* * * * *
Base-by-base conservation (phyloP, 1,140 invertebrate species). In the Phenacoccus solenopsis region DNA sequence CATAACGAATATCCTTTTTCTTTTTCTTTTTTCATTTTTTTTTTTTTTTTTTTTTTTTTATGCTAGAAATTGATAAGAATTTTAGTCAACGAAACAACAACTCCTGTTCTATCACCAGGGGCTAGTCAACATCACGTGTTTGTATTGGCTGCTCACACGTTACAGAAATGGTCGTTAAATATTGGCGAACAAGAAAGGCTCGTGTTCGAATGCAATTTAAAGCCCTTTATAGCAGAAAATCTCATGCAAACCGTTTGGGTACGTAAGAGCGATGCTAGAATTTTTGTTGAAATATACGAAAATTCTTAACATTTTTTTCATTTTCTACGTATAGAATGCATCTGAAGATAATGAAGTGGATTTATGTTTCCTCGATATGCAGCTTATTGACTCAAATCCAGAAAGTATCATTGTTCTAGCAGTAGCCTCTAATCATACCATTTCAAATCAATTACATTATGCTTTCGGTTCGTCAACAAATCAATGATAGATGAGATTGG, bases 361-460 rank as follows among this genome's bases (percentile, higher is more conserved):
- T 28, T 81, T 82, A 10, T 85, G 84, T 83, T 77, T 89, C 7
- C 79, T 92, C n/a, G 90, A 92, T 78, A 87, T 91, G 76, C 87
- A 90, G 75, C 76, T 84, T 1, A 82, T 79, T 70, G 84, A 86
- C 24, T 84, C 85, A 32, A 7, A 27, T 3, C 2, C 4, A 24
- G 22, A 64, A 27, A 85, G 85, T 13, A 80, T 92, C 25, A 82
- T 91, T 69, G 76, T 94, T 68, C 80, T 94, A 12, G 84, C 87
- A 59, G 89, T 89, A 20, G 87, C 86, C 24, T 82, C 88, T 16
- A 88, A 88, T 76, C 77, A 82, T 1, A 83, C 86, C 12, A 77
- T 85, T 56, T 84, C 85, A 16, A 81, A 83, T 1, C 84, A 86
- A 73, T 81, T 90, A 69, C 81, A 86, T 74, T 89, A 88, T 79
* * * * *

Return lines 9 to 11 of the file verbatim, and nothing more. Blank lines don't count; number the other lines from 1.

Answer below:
- A 88, A 88, T 76, C 77, A 82, T 1, A 83, C 86, C 12, A 77
- T 85, T 56, T 84, C 85, A 16, A 81, A 83, T 1, C 84, A 86
- A 73, T 81, T 90, A 69, C 81, A 86, T 74, T 89, A 88, T 79